Pvt. George N. Ashburn Remembered with Honors

Members of the Fentress Co. Historical Society and the Tennessee Society, Daughters of the American Revolution, placed a commemorative marker on his grafe in the Campground Cemetery in a special ceremony Sunday, October 29. From Left to right: Kathy Williams, Martha Wiley, Joyce Crouch, Linda Crouch, Jill Jones-Lazuka, Chaplin, and Linda Moss Mines, Historian, Tn. Society of Daughters of the American Revolution.


Sunday afternoon, October 29, 2017, exactly one hundred years following Private George N. Ashburn’s heroic action on the battlefield in France, October 29, 1917, he was remembered with honors by the Fentress County Historical Society, American Legion Mark Twain Post 137,  Fentress County Veterans Service Office,  the Tennessee Great War Commission and the Tennessee Society, Daughters of the American Revolution.

He is buried in Camp-ground Cemetery, adjacent to Mt. Union Baptist Church at Clarkrange, where the ceremony honoring him was held in the church fellowship hall, with a small, attentive group assembled to hear remarks from Dr. Michael Birdwell,  Associate Professor of History at Tennessee Tech University and Chairman of Tennessee’s Great War Commission, regarding his life and military history.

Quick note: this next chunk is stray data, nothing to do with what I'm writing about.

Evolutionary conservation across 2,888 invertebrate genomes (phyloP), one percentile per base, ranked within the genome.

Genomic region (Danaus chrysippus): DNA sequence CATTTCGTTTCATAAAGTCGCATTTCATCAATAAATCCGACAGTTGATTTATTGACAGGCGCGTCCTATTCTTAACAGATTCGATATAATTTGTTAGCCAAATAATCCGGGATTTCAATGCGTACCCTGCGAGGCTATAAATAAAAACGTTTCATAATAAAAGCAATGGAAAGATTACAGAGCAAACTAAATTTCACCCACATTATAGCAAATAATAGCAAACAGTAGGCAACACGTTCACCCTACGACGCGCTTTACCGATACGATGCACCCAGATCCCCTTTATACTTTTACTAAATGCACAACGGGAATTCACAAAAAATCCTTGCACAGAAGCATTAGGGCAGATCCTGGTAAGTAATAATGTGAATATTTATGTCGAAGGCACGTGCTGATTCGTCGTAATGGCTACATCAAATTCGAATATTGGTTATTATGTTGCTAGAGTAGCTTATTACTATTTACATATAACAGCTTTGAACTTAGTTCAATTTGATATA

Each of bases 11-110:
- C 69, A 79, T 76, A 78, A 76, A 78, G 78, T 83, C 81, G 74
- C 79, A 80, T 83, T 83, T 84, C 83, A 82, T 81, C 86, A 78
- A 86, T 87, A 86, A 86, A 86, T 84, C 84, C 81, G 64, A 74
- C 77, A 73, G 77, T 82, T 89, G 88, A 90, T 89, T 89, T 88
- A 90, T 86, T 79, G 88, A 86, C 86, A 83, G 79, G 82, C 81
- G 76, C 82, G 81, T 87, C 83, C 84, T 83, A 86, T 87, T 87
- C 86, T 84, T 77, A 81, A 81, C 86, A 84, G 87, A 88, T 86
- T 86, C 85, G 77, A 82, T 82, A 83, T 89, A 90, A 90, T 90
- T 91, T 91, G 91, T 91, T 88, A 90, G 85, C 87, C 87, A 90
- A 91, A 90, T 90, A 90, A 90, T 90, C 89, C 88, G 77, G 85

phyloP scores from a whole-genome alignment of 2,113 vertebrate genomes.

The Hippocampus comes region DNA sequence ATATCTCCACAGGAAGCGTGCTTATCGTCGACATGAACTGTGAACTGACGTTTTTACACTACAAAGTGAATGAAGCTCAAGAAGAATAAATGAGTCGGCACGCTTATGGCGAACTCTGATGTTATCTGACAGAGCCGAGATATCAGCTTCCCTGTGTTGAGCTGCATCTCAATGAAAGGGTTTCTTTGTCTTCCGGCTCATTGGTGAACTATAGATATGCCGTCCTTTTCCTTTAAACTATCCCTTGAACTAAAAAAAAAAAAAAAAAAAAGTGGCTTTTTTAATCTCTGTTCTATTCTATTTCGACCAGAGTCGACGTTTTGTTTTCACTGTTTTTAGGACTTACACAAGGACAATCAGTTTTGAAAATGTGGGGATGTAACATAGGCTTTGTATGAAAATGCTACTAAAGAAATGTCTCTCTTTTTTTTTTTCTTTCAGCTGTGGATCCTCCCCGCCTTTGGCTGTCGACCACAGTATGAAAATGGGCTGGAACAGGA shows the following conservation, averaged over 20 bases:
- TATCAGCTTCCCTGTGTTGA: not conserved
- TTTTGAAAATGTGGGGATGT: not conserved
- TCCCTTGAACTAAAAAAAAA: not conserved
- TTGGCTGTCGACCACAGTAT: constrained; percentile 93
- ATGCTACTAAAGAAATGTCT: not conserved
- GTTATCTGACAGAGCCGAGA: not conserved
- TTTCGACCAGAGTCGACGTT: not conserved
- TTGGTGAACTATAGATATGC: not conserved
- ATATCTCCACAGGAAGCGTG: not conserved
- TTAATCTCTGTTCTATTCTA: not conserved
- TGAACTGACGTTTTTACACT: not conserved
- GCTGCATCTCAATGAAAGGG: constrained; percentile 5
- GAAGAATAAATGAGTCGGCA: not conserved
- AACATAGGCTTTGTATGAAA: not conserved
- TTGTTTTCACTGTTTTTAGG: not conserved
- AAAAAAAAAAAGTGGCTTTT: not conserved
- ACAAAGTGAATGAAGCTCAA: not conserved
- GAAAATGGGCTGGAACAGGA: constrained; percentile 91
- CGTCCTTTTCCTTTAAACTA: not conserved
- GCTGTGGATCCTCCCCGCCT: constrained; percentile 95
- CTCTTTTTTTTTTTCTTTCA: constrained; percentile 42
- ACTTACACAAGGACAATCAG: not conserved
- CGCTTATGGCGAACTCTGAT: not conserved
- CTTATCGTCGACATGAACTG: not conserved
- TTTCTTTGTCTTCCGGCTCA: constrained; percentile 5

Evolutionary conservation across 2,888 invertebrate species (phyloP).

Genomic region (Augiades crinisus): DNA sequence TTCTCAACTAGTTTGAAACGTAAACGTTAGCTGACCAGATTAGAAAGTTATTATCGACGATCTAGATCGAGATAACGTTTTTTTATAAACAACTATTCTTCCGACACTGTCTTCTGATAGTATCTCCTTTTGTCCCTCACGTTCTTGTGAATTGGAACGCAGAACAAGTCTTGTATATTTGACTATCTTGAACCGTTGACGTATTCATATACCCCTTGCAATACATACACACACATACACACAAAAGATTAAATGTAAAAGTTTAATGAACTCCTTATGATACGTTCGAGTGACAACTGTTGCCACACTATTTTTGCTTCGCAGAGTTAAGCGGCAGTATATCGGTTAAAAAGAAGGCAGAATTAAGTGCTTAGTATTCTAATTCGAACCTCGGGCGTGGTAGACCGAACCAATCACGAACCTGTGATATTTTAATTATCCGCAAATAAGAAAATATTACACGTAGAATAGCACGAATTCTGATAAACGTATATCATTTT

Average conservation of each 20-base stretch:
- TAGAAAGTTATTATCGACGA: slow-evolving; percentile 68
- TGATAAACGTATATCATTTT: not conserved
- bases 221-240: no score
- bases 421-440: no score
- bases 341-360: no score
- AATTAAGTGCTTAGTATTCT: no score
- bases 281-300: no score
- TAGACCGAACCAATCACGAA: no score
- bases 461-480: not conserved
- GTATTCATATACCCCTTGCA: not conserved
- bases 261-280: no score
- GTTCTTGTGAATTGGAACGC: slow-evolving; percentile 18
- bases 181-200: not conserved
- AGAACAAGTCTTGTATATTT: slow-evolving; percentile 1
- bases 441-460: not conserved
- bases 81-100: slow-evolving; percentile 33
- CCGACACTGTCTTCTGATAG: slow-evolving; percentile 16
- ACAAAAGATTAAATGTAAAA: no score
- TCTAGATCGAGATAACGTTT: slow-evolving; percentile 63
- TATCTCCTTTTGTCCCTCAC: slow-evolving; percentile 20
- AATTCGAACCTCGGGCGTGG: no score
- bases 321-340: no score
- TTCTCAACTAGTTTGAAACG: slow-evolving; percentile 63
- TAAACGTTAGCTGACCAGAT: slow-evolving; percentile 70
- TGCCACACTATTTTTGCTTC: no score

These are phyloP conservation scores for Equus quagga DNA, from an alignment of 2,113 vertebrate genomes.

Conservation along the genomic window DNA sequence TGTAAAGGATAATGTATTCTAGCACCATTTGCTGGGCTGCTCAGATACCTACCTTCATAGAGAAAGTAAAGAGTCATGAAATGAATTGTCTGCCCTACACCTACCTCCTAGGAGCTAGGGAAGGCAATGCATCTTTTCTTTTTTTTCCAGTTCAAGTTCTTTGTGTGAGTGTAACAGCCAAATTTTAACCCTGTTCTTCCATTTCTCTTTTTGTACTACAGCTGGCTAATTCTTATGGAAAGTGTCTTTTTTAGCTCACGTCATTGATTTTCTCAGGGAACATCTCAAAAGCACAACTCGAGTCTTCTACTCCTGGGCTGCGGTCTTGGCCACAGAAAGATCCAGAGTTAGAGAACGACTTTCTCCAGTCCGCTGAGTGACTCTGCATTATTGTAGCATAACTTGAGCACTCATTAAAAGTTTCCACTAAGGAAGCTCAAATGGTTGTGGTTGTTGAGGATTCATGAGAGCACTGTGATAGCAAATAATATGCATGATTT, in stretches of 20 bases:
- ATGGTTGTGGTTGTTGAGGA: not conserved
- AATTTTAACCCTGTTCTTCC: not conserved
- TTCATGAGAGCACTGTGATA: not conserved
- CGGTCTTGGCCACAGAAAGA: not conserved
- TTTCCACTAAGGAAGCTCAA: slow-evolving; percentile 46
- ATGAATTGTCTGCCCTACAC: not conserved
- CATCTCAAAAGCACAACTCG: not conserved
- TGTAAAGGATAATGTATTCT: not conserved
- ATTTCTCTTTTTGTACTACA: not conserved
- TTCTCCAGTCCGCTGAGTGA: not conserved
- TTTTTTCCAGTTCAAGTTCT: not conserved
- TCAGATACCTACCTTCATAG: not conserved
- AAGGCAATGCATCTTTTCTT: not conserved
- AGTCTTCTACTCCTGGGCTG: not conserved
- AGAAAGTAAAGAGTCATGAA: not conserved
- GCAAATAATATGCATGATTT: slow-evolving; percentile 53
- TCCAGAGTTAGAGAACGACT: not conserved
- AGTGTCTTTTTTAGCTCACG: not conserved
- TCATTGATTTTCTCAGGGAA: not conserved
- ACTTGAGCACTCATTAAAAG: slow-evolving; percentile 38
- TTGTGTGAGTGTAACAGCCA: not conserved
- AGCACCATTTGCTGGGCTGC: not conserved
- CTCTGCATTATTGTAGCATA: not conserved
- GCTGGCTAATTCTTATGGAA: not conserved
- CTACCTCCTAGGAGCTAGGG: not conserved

Dr. Birdwell noted that for Private Ashburn’s service in battle during World War I, he received the American Purple Heart and the French Croix de Guerre.  He stressed the continuing appreciation of the French people for the sacrifice of American servicemen during World War I and indicated that he is in contact with individuals there who keep their memory alive.

“I am honored that the French are so appreciative of these largely forgotten men, such as Private George N. Ashburn,” Dr. Birdwell said.  “They still honor his memory, and that of other American soldiers who fought and perished in France during World War I.”

He also said that the Tennessee Great War Commission in conjunction with Commissioner Many-Bears Grinder and Michael Glass of the Veterans Services Commission, Jeff Wells, Josh Waggoner and the staff of Tennessee State Parks, the Fentress County Historical Society, the Daughters of the American Revolution, Dale Welch and Julie Bohanan of the Monterey Depot Museum and other interested parties are working together to obtain a bronze plaque indicating Ashburn’s military service to his country, so that his contributions will not be forgotten.

Read the rest of the story in this Fentress Coureir.